There were two reasons I picked up this book. One, I am trying to read about the Trinity as part of my annual reading goals. Two, I am reading it because Miroslov Volf’s name is on it. I have been hearing about Volf for a while and just have not had a chance to read him.
Volf is a professor at Yale and is best known for his work in the areas of social Trinity and forgiveness (Exclusion and Embrace, The End of Memory and the less academic Free of Charge). He also has controversial book on Christian response to Islam (Allah) and a well reviewed book on Christianity and the Common Good (Public Faith).
What is interesting to me about Volf is that he is academically responding to real issues around him. Volf was born and raised in what is now Croatia. He studied in Germany under Jürgen Moltmann and eventually came to the US to teach at Fuller until moving to Yale in 1998.
Volf is known for his work on the social trinity and his trinitarian work drove his early study. But after the wars in Serbia and Croatia he was starting thinking about the trinity in regard to forgiveness and God’s ‘solidarity with the victim’. At least in part he was working through how God could forgive war crimes and atrocities that occur during war. This is not abstracted theology of the trinity but a practical theology of the trinity based on the real pain of war. He expanded this in The End of Memory where he focuses on truth-telling as a means of bring about forgiveness and reconciliation. He was actually finishing up an address to the UN about these ideas as the first plane hit the World Trade Center on 9/11.
The occasion for this book is the 80th birthday of Volf’s mentor Jürgen Moltmann. In the book 18 authors have submitted essays about the implications of the Trinity on other areas. Volf talks about how the Trinity impacts the concept of giving. Douglas Meeks talks about the Trinity’s implications on the concept of property and economics. Other authors talk about church unity, theology of religions, gender, justice, eschatology, worship and much more.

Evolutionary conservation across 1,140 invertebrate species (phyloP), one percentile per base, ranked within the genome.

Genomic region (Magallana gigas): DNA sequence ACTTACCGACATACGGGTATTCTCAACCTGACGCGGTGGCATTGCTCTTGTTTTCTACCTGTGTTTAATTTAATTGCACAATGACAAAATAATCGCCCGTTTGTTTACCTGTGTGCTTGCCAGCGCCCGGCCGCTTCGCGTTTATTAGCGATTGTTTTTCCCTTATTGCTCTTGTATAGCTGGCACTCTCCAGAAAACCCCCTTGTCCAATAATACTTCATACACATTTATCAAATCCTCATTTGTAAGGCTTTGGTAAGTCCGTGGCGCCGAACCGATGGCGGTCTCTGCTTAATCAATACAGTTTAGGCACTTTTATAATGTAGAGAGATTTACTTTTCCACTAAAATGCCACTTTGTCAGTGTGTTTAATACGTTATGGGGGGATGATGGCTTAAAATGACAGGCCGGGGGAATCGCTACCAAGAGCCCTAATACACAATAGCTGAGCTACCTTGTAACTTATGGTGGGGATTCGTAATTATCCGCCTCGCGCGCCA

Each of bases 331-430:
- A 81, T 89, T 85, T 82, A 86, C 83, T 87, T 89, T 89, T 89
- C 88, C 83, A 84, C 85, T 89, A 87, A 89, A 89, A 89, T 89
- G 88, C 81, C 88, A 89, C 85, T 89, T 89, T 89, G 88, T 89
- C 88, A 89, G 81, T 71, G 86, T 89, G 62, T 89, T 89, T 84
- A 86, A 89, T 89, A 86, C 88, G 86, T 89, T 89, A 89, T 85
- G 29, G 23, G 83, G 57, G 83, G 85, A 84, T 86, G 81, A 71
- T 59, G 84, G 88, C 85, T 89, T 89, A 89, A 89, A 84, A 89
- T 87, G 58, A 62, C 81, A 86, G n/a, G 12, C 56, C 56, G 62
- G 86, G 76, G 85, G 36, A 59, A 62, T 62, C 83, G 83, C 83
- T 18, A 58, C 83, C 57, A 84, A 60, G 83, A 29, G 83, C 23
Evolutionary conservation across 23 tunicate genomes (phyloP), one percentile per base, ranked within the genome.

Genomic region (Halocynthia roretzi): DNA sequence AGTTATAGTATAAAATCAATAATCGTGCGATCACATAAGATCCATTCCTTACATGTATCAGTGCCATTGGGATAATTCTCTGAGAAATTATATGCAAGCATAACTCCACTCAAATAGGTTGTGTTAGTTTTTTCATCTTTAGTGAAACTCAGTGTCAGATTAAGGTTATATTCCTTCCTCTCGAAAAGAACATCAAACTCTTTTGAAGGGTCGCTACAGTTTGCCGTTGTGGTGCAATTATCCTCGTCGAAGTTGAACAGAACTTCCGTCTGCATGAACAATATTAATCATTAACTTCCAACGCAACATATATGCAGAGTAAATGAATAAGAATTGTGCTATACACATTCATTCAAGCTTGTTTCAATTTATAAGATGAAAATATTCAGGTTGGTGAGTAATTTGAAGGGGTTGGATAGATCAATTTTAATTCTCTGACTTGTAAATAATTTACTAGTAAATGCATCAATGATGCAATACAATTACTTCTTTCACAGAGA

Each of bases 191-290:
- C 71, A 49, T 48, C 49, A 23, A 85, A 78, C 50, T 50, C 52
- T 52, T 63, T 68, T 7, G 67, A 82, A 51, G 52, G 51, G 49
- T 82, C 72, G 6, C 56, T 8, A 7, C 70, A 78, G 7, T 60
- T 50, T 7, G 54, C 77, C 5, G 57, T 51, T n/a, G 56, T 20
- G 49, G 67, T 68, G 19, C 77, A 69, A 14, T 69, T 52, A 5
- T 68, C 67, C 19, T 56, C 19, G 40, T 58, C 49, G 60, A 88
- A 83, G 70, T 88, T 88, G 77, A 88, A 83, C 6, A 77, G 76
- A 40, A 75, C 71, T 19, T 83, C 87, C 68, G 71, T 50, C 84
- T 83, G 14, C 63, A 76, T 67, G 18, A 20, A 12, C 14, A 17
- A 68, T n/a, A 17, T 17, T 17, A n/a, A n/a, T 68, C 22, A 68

I am not theologically proficient enough to really comment on the content of the books. There are parts that I had a hard time comprehending, let alone trying to evaluate. But I did get a glimpse of what I have been looking for in some of the other Trinity books that I have been reading this year. These essays are taking seriously the work on the social trinity that I have been interested in. This is a start, and I really would love to read some books in community on the Trinity to talk through some of these issues. I am not smart enough to read on my own and ask enough of the right questions. I am only a single person.
I would not start your reading on the Trinity in this book. It is quite academic, but it does have a wide variety of perspectives and that is useful as an introduction. I picked it up while it was briefly on sale in kindle format.
- Deep Things of God: How The Trinity Changes Everything by Fred Sanders (bookwi.se)
- Delighting in the Trinity (challies.com)
- Delighting in the Trinity: An Introduction to the Christian Faith by Michael Reeves (bookwi.se)